MEA says knocking on all doors; Kerala CM meets foreign affairs minister Sushma Swaraj
Shreerupa Mitra-Jha | July 3, 2014 | New Delhi
The 46 Indian nurses stuck in conflict-ridden Tikrit area of Iraq have been "moved" to an unknown location, the ministry of external affairs (MEA) said on Wednesday.
MEA official spokesperson Syed Akbaruddin described the situation as one of "grave difficulty".
Asked whether the nurses have been taken hostage, Akbaruddin cryptically replied: "In zones of conflict, there is no free will and there are no norms. But we are in touch with the nurses and we will try our best to ensure their well-being."
He also said the Iraqi government has lost control of Tikrit. Earlier reports had suggested that Islamic State (IS) was willing to talk to the Indian government. Akbaruddin said the government is "knocking on all doors, which includes the front doors, backdoors and trapdoors" to ensure safety of the Indian nationals.
Not willing to comment whether this movement would go against them, Akbaruddin said that in conflict zones “we must see every difficulty as an opportunity”.
All 46 nurses are from Kerala.
Kerala chief minister Oommen Chandy, who is in the national capital with a group of advisors, had a long meeting with external affairs minister Sushma Swaraj and he has been briefed on the situation, MEA officials said.
"The MEA has assured all necessary steps to locate the nurses. We cannot reveal all details because we need to ensure the safety of the nurses in Iraq,” Chandy was quoted as saying.
Though Akbaruddin dismissed reports of grave injury to the nurses due to a bomb blast, he confirmed that some nurses have sustained injuries from broken glass but these were of a "minor nature".
Meanwhile, 39 Indian workers who are confirmed to be in IS captivity are still unharmed, the MEA informed.
The ministry also said tickets for 900 Indians have been booked on Iraqi airlines. By MEA's estimation, there are 1,500 Indians who have registered to return home from Karbala, Najaf and Basra.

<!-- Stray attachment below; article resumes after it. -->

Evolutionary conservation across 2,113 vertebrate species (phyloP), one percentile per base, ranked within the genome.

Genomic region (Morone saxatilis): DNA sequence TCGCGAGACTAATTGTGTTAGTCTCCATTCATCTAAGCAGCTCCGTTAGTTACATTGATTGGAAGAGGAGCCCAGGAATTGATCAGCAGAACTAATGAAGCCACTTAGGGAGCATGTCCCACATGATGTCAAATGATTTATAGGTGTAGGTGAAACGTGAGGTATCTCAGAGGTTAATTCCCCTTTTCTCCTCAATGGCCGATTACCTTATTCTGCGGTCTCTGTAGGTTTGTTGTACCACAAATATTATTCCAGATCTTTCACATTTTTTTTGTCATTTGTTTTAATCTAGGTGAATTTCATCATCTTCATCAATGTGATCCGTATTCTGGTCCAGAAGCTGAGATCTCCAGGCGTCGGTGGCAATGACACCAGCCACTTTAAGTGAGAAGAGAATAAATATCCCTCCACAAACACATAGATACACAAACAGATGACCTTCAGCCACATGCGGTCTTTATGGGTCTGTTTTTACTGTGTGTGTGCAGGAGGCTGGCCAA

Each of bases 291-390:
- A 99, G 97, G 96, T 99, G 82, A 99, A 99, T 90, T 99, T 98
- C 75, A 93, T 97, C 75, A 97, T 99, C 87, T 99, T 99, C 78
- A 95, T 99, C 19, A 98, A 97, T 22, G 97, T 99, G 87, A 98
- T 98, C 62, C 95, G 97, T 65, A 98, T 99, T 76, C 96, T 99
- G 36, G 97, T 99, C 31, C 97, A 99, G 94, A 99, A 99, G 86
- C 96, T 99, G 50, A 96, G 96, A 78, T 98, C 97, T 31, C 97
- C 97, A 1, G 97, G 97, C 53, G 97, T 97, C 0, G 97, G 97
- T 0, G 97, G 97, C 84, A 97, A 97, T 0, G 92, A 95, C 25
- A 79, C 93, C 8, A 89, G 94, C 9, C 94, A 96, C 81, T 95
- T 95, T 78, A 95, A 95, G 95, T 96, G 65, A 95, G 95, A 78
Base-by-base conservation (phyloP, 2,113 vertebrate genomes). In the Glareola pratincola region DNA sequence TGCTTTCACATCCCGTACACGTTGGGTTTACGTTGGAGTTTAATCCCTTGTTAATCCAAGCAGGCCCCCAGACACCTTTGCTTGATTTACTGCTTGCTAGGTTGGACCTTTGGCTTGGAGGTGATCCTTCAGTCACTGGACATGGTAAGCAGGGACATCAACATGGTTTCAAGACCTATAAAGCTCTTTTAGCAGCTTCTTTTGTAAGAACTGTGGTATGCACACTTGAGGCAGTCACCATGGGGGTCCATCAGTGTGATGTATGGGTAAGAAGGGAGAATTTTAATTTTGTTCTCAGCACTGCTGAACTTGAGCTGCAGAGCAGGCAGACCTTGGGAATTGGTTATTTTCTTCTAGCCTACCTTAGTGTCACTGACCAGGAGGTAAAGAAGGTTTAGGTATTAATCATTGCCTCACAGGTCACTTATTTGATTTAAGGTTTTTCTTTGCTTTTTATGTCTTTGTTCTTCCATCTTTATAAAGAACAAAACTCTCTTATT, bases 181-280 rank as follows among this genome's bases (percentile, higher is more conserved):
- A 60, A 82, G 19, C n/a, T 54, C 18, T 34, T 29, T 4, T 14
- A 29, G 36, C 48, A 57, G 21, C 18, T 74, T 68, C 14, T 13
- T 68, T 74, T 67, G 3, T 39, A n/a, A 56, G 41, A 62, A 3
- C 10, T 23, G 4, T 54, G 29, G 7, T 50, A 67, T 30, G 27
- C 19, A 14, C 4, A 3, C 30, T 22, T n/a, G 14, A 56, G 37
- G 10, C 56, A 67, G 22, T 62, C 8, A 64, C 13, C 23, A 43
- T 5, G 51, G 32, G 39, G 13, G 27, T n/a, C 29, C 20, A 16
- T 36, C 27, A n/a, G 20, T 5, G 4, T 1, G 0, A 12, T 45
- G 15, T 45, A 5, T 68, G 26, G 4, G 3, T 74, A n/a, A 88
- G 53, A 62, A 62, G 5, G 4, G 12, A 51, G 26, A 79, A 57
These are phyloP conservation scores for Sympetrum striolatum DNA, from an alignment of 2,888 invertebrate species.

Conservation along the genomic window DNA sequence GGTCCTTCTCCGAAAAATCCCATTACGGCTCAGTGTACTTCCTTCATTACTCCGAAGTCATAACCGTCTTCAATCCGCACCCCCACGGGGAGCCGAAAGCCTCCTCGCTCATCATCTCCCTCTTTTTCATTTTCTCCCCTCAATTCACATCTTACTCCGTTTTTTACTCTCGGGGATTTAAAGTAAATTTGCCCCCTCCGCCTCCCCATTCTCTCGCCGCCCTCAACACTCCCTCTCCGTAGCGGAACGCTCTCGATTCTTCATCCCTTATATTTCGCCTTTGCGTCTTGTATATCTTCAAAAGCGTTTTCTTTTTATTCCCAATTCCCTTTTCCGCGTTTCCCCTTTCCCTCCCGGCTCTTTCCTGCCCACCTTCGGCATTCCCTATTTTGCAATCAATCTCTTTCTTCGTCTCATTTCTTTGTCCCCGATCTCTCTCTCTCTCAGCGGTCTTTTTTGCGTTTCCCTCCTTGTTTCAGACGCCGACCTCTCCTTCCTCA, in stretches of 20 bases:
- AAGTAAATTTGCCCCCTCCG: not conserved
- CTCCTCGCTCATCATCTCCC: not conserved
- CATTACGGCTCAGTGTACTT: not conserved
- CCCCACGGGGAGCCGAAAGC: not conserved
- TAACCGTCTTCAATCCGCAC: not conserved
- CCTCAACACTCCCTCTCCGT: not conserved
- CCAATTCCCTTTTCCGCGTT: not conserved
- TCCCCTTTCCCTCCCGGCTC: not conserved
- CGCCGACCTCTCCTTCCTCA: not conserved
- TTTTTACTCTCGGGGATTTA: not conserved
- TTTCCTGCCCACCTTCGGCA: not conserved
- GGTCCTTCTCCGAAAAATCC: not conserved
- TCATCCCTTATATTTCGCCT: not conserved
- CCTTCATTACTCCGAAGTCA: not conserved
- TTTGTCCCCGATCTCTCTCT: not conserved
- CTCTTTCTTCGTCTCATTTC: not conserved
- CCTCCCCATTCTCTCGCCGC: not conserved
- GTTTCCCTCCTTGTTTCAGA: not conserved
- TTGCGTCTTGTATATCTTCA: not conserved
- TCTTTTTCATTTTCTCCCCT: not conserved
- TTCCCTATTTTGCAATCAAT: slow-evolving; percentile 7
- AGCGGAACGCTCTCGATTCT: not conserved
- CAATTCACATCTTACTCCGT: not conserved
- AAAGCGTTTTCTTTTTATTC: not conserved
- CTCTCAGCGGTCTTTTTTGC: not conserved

The Narendra Modi government has set aside Rs 52,393 crore in 2017-18 for the welfare of the dalits. On the face of it, the amount is substantial. However, an analysis of the past actual allocation shows that there has in fact been a dip in spending on schemes that are specifically meant only for dalits.
“I will always try and it is also my belief that the president’s post should be above politics,” said NDA’s presidential candidate Ram Nath Kovind who filed the nomination papers on Friday. “Since the time I became governor, I am no longe
A lot of debate that we witness in the media on the cattle question these days suffer from the disease of speculative utopian imagination of a ‘cow-nation’ and relentless abuses for those beef-eating ‘others’. Political debates over the question of o
Ramin Jahanbegloo is a renowned philosopher who is now associated with the Jindal Global University. His latest work, The Decline of Civilization, calls for countering the ‘decivilising’ tendencies of our times by returning to Gandhi and Tagore. Jahanbegloo answered s
Should CBSE prepone the board exams?
In this nationalistic age, sports seem to play an important role, and in India, this can be seen during cricket matches. For most, a victory symbolises prestige and supremacy. On Sunday, India lost to Pakistan in the final match of the ICC Champions Trophy. The defea